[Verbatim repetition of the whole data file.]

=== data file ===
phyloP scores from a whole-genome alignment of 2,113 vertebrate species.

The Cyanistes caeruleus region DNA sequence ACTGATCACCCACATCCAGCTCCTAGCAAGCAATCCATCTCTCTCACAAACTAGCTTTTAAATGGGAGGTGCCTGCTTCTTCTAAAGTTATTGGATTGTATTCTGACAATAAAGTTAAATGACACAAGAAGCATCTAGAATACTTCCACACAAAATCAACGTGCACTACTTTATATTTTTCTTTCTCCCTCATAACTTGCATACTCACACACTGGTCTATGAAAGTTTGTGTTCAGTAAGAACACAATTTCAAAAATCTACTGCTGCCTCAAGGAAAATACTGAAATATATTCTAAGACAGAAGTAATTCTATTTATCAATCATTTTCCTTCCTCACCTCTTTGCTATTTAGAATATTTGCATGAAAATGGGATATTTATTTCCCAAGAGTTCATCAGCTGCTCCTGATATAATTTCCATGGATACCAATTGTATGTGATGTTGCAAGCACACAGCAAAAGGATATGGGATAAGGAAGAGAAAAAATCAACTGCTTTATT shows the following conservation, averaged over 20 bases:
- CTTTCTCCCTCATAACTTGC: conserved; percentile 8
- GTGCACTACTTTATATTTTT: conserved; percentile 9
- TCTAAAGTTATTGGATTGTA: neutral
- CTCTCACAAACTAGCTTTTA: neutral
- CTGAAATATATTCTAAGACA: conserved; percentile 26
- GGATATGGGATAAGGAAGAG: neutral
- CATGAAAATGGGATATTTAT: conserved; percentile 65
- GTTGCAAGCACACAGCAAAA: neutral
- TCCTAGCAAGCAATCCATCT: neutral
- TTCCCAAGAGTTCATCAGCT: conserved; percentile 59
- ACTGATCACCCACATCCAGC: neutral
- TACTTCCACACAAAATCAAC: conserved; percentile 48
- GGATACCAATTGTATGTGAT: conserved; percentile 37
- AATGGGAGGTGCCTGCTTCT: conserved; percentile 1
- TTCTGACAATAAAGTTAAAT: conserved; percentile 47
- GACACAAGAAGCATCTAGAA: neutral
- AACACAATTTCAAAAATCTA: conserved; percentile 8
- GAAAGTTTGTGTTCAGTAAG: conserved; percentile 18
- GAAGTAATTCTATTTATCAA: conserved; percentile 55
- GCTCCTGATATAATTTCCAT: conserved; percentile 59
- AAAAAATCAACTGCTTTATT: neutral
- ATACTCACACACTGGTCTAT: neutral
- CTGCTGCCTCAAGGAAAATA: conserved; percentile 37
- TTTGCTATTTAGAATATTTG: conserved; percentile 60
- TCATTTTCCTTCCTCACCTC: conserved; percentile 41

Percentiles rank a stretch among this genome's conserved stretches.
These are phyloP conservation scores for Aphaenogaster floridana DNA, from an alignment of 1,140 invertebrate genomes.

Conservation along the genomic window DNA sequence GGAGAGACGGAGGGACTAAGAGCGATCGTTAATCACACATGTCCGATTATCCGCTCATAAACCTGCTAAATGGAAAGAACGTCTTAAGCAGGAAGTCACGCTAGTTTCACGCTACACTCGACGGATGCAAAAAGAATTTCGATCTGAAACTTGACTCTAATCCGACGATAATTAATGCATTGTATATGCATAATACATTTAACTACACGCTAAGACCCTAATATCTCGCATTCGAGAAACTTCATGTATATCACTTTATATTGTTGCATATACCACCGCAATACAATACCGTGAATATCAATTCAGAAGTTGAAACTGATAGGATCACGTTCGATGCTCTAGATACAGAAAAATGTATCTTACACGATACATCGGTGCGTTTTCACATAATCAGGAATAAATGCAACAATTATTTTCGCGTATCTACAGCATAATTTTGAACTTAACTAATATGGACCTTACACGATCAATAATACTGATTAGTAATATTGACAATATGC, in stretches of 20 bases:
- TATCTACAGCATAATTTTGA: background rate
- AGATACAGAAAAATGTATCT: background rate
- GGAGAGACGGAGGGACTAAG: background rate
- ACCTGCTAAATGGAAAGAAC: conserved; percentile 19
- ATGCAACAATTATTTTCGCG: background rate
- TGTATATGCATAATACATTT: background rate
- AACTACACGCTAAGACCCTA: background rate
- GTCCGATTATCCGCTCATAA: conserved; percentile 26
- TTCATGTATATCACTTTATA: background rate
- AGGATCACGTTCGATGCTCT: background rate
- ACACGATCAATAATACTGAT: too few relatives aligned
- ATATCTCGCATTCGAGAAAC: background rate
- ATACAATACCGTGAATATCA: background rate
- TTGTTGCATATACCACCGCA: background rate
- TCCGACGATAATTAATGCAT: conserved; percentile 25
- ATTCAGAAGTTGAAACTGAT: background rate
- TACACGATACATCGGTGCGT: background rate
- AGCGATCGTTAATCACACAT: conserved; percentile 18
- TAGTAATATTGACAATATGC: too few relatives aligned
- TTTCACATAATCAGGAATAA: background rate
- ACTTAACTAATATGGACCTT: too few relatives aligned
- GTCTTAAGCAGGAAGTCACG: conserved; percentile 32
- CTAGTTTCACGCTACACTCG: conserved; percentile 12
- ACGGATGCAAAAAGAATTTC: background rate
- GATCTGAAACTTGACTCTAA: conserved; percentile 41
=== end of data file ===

phyloP scores from a whole-genome alignment of 2,113 vertebrate species.

The Cyanistes caeruleus region DNA sequence ACTGATCACCCACATCCAGCTCCTAGCAAGCAATCCATCTCTCTCACAAACTAGCTTTTAAATGGGAGGTGCCTGCTTCTTCTAAAGTTATTGGATTGTATTCTGACAATAAAGTTAAATGACACAAGAAGCATCTAGAATACTTCCACACAAAATCAACGTGCACTACTTTATATTTTTCTTTCTCCCTCATAACTTGCATACTCACACACTGGTCTATGAAAGTTTGTGTTCAGTAAGAACACAATTTCAAAAATCTACTGCTGCCTCAAGGAAAATACTGAAATATATTCTAAGACAGAAGTAATTCTATTTATCAATCATTTTCCTTCCTCACCTCTTTGCTATTTAGAATATTTGCATGAAAATGGGATATTTATTTCCCAAGAGTTCATCAGCTGCTCCTGATATAATTTCCATGGATACCAATTGTATGTGATGTTGCAAGCACACAGCAAAAGGATATGGGATAAGGAAGAGAAAAAATCAACTGCTTTATT shows the following conservation, averaged over 20 bases:
- CTTTCTCCCTCATAACTTGC: conserved; percentile 8
- GTGCACTACTTTATATTTTT: conserved; percentile 9
- TCTAAAGTTATTGGATTGTA: neutral
- CTCTCACAAACTAGCTTTTA: neutral
- CTGAAATATATTCTAAGACA: conserved; percentile 26
- GGATATGGGATAAGGAAGAG: neutral
- CATGAAAATGGGATATTTAT: conserved; percentile 65
- GTTGCAAGCACACAGCAAAA: neutral
- TCCTAGCAAGCAATCCATCT: neutral
- TTCCCAAGAGTTCATCAGCT: conserved; percentile 59
- ACTGATCACCCACATCCAGC: neutral
- TACTTCCACACAAAATCAAC: conserved; percentile 48
- GGATACCAATTGTATGTGAT: conserved; percentile 37
- AATGGGAGGTGCCTGCTTCT: conserved; percentile 1
- TTCTGACAATAAAGTTAAAT: conserved; percentile 47
- GACACAAGAAGCATCTAGAA: neutral
- AACACAATTTCAAAAATCTA: conserved; percentile 8
- GAAAGTTTGTGTTCAGTAAG: conserved; percentile 18
- GAAGTAATTCTATTTATCAA: conserved; percentile 55
- GCTCCTGATATAATTTCCAT: conserved; percentile 59
- AAAAAATCAACTGCTTTATT: neutral
- ATACTCACACACTGGTCTAT: neutral
- CTGCTGCCTCAAGGAAAATA: conserved; percentile 37
- TTTGCTATTTAGAATATTTG: conserved; percentile 60
- TCATTTTCCTTCCTCACCTC: conserved; percentile 41

Percentiles rank a stretch among this genome's conserved stretches.
These are phyloP conservation scores for Aphaenogaster floridana DNA, from an alignment of 1,140 invertebrate genomes.

Conservation along the genomic window DNA sequence GGAGAGACGGAGGGACTAAGAGCGATCGTTAATCACACATGTCCGATTATCCGCTCATAAACCTGCTAAATGGAAAGAACGTCTTAAGCAGGAAGTCACGCTAGTTTCACGCTACACTCGACGGATGCAAAAAGAATTTCGATCTGAAACTTGACTCTAATCCGACGATAATTAATGCATTGTATATGCATAATACATTTAACTACACGCTAAGACCCTAATATCTCGCATTCGAGAAACTTCATGTATATCACTTTATATTGTTGCATATACCACCGCAATACAATACCGTGAATATCAATTCAGAAGTTGAAACTGATAGGATCACGTTCGATGCTCTAGATACAGAAAAATGTATCTTACACGATACATCGGTGCGTTTTCACATAATCAGGAATAAATGCAACAATTATTTTCGCGTATCTACAGCATAATTTTGAACTTAACTAATATGGACCTTACACGATCAATAATACTGATTAGTAATATTGACAATATGC, in stretches of 20 bases:
- TATCTACAGCATAATTTTGA: background rate
- AGATACAGAAAAATGTATCT: background rate
- GGAGAGACGGAGGGACTAAG: background rate
- ACCTGCTAAATGGAAAGAAC: conserved; percentile 19
- ATGCAACAATTATTTTCGCG: background rate
- TGTATATGCATAATACATTT: background rate
- AACTACACGCTAAGACCCTA: background rate
- GTCCGATTATCCGCTCATAA: conserved; percentile 26
- TTCATGTATATCACTTTATA: background rate
- AGGATCACGTTCGATGCTCT: background rate
- ACACGATCAATAATACTGAT: too few relatives aligned
- ATATCTCGCATTCGAGAAAC: background rate
- ATACAATACCGTGAATATCA: background rate
- TTGTTGCATATACCACCGCA: background rate
- TCCGACGATAATTAATGCAT: conserved; percentile 25
- ATTCAGAAGTTGAAACTGAT: background rate
- TACACGATACATCGGTGCGT: background rate
- AGCGATCGTTAATCACACAT: conserved; percentile 18
- TAGTAATATTGACAATATGC: too few relatives aligned
- TTTCACATAATCAGGAATAA: background rate
- ACTTAACTAATATGGACCTT: too few relatives aligned
- GTCTTAAGCAGGAAGTCACG: conserved; percentile 32
- CTAGTTTCACGCTACACTCG: conserved; percentile 12
- ACGGATGCAAAAAGAATTTC: background rate
- GATCTGAAACTTGACTCTAA: conserved; percentile 41